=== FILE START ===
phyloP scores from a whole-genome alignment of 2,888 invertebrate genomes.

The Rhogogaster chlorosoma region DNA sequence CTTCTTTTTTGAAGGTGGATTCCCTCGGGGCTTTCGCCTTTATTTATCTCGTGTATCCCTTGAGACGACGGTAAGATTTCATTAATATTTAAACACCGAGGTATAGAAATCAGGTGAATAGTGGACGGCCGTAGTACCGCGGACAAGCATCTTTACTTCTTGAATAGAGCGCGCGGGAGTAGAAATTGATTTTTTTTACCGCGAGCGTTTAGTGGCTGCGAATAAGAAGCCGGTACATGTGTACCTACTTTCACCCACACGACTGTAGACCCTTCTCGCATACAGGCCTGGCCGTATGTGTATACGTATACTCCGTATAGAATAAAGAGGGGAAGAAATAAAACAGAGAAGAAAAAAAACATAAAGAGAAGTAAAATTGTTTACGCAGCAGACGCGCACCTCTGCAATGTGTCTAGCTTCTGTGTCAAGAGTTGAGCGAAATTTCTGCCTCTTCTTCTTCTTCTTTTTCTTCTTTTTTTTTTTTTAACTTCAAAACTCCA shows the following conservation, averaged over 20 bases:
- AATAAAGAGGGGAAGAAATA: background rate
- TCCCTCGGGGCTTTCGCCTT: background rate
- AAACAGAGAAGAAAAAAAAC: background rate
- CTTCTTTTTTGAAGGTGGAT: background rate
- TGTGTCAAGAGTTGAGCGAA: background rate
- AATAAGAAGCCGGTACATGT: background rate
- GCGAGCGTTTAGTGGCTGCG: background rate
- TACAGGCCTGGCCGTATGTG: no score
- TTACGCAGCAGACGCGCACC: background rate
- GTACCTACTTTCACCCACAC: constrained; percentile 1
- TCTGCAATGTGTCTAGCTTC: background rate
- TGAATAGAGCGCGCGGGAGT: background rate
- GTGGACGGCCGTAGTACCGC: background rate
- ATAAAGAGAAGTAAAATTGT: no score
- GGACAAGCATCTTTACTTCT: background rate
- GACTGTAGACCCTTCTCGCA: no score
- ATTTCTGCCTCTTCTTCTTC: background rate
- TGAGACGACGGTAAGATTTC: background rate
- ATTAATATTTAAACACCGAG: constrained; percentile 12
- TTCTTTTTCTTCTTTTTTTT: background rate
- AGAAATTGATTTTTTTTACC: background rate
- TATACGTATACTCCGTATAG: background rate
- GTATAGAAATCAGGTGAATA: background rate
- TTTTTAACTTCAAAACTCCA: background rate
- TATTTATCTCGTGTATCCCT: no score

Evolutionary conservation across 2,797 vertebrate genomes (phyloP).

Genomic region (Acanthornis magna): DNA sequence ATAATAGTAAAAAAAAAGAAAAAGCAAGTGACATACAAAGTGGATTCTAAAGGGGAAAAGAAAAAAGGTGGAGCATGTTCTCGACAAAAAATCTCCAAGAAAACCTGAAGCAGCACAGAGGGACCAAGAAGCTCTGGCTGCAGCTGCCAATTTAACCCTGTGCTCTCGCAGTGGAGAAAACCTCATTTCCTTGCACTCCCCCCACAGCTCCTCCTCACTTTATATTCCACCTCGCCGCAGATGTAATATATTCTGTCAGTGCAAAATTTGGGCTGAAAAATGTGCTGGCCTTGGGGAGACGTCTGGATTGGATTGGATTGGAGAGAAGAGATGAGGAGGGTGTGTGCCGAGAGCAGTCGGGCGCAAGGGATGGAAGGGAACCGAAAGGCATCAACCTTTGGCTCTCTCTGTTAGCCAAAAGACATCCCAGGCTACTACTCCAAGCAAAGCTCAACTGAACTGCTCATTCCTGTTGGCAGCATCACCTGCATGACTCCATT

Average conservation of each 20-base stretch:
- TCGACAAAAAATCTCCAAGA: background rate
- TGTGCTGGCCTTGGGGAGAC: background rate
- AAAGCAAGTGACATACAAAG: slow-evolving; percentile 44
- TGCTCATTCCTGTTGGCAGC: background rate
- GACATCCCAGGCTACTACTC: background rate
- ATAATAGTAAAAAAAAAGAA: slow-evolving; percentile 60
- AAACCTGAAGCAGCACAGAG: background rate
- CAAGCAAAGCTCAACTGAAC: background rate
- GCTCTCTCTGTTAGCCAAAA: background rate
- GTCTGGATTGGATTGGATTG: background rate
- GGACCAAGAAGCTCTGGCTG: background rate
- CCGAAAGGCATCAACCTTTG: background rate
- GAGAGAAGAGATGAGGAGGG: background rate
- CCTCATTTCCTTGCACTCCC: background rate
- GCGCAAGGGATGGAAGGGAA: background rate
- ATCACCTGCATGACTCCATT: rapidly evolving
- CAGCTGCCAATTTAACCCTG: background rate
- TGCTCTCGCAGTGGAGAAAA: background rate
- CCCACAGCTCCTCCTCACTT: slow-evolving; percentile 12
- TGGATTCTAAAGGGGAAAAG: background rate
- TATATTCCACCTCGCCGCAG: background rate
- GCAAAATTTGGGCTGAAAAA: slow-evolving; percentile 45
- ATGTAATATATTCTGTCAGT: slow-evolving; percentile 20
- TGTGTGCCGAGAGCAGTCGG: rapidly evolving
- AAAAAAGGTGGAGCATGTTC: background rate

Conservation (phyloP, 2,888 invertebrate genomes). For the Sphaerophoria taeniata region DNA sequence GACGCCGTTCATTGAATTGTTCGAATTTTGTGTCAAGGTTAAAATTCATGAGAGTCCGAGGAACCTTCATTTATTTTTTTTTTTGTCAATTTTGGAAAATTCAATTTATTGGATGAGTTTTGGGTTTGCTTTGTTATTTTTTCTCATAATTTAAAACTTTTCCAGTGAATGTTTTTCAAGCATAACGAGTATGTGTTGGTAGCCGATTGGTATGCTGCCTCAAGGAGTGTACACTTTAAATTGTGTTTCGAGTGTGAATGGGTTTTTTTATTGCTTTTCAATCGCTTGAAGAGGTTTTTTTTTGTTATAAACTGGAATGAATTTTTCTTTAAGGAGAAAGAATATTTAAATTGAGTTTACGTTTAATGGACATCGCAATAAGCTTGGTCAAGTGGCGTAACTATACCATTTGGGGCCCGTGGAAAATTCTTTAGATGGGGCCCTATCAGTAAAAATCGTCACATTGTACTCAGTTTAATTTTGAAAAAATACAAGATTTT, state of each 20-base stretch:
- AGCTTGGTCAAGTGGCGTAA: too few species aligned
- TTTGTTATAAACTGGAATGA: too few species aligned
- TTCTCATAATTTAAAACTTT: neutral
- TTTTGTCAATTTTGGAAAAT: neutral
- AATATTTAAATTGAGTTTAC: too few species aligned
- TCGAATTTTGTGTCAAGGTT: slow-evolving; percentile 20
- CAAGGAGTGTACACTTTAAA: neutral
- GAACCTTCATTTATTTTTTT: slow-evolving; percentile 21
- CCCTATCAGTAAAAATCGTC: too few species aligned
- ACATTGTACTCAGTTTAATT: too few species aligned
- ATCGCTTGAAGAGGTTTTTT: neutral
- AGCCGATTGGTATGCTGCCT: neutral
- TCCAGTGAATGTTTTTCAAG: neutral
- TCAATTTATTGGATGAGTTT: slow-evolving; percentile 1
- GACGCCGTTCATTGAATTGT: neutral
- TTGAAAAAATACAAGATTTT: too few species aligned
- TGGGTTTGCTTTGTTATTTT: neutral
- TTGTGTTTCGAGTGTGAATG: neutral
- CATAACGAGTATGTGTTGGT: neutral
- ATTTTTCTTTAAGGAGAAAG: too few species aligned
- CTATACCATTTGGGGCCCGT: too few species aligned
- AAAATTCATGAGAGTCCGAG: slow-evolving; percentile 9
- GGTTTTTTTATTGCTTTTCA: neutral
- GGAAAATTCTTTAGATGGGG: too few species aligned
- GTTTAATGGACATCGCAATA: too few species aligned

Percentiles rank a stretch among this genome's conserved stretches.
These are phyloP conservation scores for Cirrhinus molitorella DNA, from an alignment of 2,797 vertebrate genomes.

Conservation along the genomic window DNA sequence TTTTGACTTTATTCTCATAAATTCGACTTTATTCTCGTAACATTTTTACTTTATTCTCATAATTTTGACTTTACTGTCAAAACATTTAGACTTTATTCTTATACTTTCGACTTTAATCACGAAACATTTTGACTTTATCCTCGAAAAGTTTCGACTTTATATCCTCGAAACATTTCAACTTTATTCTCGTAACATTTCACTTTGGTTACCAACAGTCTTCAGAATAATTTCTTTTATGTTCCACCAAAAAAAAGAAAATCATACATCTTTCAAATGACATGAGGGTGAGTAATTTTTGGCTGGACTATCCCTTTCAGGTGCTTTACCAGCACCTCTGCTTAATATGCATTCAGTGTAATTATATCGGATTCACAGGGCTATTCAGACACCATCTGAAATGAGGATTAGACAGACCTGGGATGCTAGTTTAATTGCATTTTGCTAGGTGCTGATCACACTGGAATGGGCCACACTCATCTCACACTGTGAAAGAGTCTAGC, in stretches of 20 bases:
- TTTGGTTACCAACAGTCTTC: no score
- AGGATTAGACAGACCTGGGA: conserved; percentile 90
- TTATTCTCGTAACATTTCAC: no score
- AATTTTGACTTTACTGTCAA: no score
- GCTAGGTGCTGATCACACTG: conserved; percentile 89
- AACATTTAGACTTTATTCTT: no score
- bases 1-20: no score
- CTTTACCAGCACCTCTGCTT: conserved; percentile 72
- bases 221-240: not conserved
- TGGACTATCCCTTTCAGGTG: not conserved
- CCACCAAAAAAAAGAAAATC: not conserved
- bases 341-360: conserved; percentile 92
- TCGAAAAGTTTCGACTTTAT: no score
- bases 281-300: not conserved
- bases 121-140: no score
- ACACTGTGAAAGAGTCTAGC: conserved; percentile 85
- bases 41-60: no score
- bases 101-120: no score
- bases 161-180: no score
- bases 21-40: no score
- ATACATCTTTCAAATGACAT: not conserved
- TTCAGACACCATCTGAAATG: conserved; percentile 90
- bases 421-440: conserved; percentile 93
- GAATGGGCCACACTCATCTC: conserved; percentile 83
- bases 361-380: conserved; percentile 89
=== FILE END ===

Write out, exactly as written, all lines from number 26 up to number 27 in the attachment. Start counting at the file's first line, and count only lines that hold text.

- TTTTTAACTTCAAAACTCCA: background rate
- TATTTATCTCGTGTATCCCT: no score